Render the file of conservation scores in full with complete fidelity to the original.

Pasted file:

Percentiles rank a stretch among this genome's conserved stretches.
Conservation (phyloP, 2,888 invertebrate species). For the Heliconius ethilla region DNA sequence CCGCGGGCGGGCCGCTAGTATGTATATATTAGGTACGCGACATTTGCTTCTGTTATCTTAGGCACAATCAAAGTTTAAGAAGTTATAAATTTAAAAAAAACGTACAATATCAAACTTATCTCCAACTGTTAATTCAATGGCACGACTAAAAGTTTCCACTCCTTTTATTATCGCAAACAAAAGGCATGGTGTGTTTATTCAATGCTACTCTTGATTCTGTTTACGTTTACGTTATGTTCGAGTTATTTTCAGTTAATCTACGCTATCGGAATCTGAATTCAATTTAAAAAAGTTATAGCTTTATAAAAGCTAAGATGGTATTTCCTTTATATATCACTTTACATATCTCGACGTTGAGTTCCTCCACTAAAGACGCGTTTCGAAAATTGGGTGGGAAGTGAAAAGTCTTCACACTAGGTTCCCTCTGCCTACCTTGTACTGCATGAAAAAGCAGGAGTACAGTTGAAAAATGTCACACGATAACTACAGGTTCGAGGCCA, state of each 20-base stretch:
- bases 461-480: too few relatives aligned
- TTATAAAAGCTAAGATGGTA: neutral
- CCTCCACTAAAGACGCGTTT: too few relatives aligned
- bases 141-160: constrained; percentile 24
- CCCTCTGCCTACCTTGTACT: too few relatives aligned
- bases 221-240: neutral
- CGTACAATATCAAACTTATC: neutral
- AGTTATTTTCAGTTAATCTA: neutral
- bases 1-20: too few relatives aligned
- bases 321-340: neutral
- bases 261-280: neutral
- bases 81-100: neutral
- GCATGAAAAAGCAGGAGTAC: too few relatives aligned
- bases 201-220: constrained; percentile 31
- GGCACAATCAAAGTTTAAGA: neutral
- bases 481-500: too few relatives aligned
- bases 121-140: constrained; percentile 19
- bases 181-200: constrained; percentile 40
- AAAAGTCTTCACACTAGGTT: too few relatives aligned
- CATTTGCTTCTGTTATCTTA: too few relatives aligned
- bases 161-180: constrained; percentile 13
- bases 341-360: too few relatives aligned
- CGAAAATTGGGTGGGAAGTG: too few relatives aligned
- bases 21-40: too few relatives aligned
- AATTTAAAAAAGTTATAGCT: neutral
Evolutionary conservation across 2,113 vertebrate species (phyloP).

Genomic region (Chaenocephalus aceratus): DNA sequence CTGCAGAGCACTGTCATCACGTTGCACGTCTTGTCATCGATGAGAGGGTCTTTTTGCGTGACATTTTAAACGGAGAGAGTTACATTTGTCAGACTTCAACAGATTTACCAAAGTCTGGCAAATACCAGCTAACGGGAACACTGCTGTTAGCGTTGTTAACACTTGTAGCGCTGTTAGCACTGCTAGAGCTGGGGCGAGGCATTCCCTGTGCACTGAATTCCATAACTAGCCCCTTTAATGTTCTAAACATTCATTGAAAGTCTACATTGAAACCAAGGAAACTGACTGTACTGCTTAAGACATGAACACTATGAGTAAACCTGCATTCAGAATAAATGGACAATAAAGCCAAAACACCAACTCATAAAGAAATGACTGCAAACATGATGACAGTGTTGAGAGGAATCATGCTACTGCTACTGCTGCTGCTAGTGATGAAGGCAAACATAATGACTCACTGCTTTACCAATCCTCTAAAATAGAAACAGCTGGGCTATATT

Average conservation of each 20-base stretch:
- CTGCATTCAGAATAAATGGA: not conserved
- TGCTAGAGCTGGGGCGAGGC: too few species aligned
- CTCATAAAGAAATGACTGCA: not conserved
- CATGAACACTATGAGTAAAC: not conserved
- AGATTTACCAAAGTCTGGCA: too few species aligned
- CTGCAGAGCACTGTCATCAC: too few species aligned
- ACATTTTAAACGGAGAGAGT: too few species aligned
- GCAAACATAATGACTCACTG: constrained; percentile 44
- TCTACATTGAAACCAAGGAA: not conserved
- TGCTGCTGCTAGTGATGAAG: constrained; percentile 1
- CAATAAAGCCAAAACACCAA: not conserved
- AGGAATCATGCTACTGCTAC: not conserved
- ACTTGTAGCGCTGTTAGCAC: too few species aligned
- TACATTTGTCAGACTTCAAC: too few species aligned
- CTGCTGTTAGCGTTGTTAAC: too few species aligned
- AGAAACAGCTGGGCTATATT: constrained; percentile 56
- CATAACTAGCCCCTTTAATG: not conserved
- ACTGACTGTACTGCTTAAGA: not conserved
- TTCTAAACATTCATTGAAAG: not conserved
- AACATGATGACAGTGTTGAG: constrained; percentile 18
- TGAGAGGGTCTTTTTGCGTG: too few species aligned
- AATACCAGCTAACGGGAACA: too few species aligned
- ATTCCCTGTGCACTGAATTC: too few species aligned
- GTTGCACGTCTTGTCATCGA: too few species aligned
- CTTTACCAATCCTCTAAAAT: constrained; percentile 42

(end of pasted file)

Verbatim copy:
Percentiles rank a stretch among this genome's conserved stretches.
Conservation (phyloP, 2,888 invertebrate species). For the Heliconius ethilla region DNA sequence CCGCGGGCGGGCCGCTAGTATGTATATATTAGGTACGCGACATTTGCTTCTGTTATCTTAGGCACAATCAAAGTTTAAGAAGTTATAAATTTAAAAAAAACGTACAATATCAAACTTATCTCCAACTGTTAATTCAATGGCACGACTAAAAGTTTCCACTCCTTTTATTATCGCAAACAAAAGGCATGGTGTGTTTATTCAATGCTACTCTTGATTCTGTTTACGTTTACGTTATGTTCGAGTTATTTTCAGTTAATCTACGCTATCGGAATCTGAATTCAATTTAAAAAAGTTATAGCTTTATAAAAGCTAAGATGGTATTTCCTTTATATATCACTTTACATATCTCGACGTTGAGTTCCTCCACTAAAGACGCGTTTCGAAAATTGGGTGGGAAGTGAAAAGTCTTCACACTAGGTTCCCTCTGCCTACCTTGTACTGCATGAAAAAGCAGGAGTACAGTTGAAAAATGTCACACGATAACTACAGGTTCGAGGCCA, state of each 20-base stretch:
- bases 461-480: too few relatives aligned
- TTATAAAAGCTAAGATGGTA: neutral
- CCTCCACTAAAGACGCGTTT: too few relatives aligned
- bases 141-160: constrained; percentile 24
- CCCTCTGCCTACCTTGTACT: too few relatives aligned
- bases 221-240: neutral
- CGTACAATATCAAACTTATC: neutral
- AGTTATTTTCAGTTAATCTA: neutral
- bases 1-20: too few relatives aligned
- bases 321-340: neutral
- bases 261-280: neutral
- bases 81-100: neutral
- GCATGAAAAAGCAGGAGTAC: too few relatives aligned
- bases 201-220: constrained; percentile 31
- GGCACAATCAAAGTTTAAGA: neutral
- bases 481-500: too few relatives aligned
- bases 121-140: constrained; percentile 19
- bases 181-200: constrained; percentile 40
- AAAAGTCTTCACACTAGGTT: too few relatives aligned
- CATTTGCTTCTGTTATCTTA: too few relatives aligned
- bases 161-180: constrained; percentile 13
- bases 341-360: too few relatives aligned
- CGAAAATTGGGTGGGAAGTG: too few relatives aligned
- bases 21-40: too few relatives aligned
- AATTTAAAAAAGTTATAGCT: neutral
Evolutionary conservation across 2,113 vertebrate species (phyloP).

Genomic region (Chaenocephalus aceratus): DNA sequence CTGCAGAGCACTGTCATCACGTTGCACGTCTTGTCATCGATGAGAGGGTCTTTTTGCGTGACATTTTAAACGGAGAGAGTTACATTTGTCAGACTTCAACAGATTTACCAAAGTCTGGCAAATACCAGCTAACGGGAACACTGCTGTTAGCGTTGTTAACACTTGTAGCGCTGTTAGCACTGCTAGAGCTGGGGCGAGGCATTCCCTGTGCACTGAATTCCATAACTAGCCCCTTTAATGTTCTAAACATTCATTGAAAGTCTACATTGAAACCAAGGAAACTGACTGTACTGCTTAAGACATGAACACTATGAGTAAACCTGCATTCAGAATAAATGGACAATAAAGCCAAAACACCAACTCATAAAGAAATGACTGCAAACATGATGACAGTGTTGAGAGGAATCATGCTACTGCTACTGCTGCTGCTAGTGATGAAGGCAAACATAATGACTCACTGCTTTACCAATCCTCTAAAATAGAAACAGCTGGGCTATATT

Average conservation of each 20-base stretch:
- CTGCATTCAGAATAAATGGA: not conserved
- TGCTAGAGCTGGGGCGAGGC: too few species aligned
- CTCATAAAGAAATGACTGCA: not conserved
- CATGAACACTATGAGTAAAC: not conserved
- AGATTTACCAAAGTCTGGCA: too few species aligned
- CTGCAGAGCACTGTCATCAC: too few species aligned
- ACATTTTAAACGGAGAGAGT: too few species aligned
- GCAAACATAATGACTCACTG: constrained; percentile 44
- TCTACATTGAAACCAAGGAA: not conserved
- TGCTGCTGCTAGTGATGAAG: constrained; percentile 1
- CAATAAAGCCAAAACACCAA: not conserved
- AGGAATCATGCTACTGCTAC: not conserved
- ACTTGTAGCGCTGTTAGCAC: too few species aligned
- TACATTTGTCAGACTTCAAC: too few species aligned
- CTGCTGTTAGCGTTGTTAAC: too few species aligned
- AGAAACAGCTGGGCTATATT: constrained; percentile 56
- CATAACTAGCCCCTTTAATG: not conserved
- ACTGACTGTACTGCTTAAGA: not conserved
- TTCTAAACATTCATTGAAAG: not conserved
- AACATGATGACAGTGTTGAG: constrained; percentile 18
- TGAGAGGGTCTTTTTGCGTG: too few species aligned
- AATACCAGCTAACGGGAACA: too few species aligned
- ATTCCCTGTGCACTGAATTC: too few species aligned
- GTTGCACGTCTTGTCATCGA: too few species aligned
- CTTTACCAATCCTCTAAAAT: constrained; percentile 42